Sent from my SM-N960U using Tapatalk
     
  12. b4black

    b4black SHO Member

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    When you get on it, and smell something, does it smell like sulfur? (rotten eggs or natural gas)

    Catalytic converter slowly collect sulfur from the burned gasoline. When you get on it, the catalyst gets hot and the sulfur comes off all at once - and you can smell it.
     
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  13. Harold C. McManus

    Harold C. McManus New Member

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    I have used 93-octane in my 2015 SHO for two years. I noticed an improvement in acceleration and overall performance when I upgraded. I also add a bottle of STP fuel treatment on a regular basis. It may be my imagination, but she seems to take it pretty well. It is a great car to drive on the open road.
     
  14. DouglasB_SHO

    DouglasB_SHO Member

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    93 is only "required" if you have a tune for 93. In stock tune, the car will figure out the spark/fuel mix is needed for the fuel you put in. Even with cold air intake mod, the car still figured it out -- as optimized by Ford. If you put in an aftermarket tune, you should have a choice of what octane fuel, then follow that. Knowing that my SHO is not driven daily and that gasoline loses about 1 octane per month when sitting, I set my tune for 91 and when I am at home, I fill with 93. On road trips, knowing I will use up whatever mix is in the tank, I will fill with 91 or 93 (which some states don't seem to have), and then top off with 93 (always available here in Northern Virginia) when I return home and know the car will sit for a few weeks.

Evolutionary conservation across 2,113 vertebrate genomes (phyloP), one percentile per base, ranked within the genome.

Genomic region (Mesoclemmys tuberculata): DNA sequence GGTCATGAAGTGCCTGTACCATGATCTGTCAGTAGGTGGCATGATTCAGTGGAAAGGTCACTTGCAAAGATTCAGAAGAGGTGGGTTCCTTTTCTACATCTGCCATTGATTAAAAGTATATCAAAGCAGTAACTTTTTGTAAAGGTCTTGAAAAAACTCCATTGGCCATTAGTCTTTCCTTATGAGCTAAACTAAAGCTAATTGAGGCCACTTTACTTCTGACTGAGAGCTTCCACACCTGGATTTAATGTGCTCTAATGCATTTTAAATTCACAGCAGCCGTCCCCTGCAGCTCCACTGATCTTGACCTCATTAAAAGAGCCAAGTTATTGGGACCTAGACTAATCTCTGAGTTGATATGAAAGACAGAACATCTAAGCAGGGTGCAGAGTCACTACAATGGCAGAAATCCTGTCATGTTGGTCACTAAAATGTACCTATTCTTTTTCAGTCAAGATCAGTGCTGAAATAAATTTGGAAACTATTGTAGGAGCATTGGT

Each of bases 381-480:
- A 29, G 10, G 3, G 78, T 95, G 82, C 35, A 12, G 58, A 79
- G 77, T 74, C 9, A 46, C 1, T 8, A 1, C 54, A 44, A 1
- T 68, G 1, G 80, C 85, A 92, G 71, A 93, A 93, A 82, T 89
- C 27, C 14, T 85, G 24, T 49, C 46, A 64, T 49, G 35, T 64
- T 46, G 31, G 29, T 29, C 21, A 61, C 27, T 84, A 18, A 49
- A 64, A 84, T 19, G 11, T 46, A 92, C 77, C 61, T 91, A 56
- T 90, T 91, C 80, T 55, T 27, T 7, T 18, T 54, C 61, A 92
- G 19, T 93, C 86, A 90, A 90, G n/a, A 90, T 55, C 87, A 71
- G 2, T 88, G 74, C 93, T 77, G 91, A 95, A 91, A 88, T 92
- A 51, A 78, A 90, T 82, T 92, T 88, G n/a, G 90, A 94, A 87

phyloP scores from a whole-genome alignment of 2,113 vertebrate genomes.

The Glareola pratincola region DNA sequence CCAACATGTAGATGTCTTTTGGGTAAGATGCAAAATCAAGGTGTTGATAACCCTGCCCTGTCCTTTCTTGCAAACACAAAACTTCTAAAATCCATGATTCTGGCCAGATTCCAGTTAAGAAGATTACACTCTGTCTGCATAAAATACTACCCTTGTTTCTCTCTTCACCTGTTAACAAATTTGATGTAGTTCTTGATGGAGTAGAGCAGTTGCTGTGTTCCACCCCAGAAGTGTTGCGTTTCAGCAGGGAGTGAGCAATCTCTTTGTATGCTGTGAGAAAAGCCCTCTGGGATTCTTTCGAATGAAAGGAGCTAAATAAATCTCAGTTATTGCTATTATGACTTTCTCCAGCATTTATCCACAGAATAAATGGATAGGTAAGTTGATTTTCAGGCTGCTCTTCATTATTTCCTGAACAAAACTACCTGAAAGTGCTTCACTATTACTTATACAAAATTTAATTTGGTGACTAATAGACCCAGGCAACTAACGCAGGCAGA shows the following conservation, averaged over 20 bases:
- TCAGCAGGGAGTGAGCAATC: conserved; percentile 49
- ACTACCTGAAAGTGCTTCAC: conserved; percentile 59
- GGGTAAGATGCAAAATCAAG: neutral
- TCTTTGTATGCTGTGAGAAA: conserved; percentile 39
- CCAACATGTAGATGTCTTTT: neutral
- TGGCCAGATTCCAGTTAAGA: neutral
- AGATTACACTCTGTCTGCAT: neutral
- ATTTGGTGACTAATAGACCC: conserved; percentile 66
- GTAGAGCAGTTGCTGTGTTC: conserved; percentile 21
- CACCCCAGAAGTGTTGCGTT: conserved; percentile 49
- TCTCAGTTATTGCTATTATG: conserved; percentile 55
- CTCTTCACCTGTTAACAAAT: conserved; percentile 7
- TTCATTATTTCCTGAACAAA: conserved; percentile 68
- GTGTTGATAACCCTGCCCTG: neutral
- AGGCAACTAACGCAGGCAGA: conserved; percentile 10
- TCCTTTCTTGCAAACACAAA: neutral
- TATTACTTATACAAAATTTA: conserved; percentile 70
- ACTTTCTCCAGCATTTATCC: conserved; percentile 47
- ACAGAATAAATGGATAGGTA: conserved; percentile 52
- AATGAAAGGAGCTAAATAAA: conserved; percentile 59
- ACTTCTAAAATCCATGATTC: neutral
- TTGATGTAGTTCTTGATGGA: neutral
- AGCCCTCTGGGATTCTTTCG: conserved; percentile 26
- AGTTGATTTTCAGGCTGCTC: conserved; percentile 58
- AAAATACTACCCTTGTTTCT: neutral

Last edited: Apr 1, 2020
  15. Zpak

    Zpak Es Aich Oh!

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    I just bought 93 at Costco in northwest Indiana for $1.53. Top tier premium baby! Unbelievable
     
  16. Knight

    Knight Member

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  17. 802SHO

    802SHO FULL SEND

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    I noticed this 5 or 6 posts back that the OP has ghosted this thread. I think it's just fricken weird
     
  18. Zpak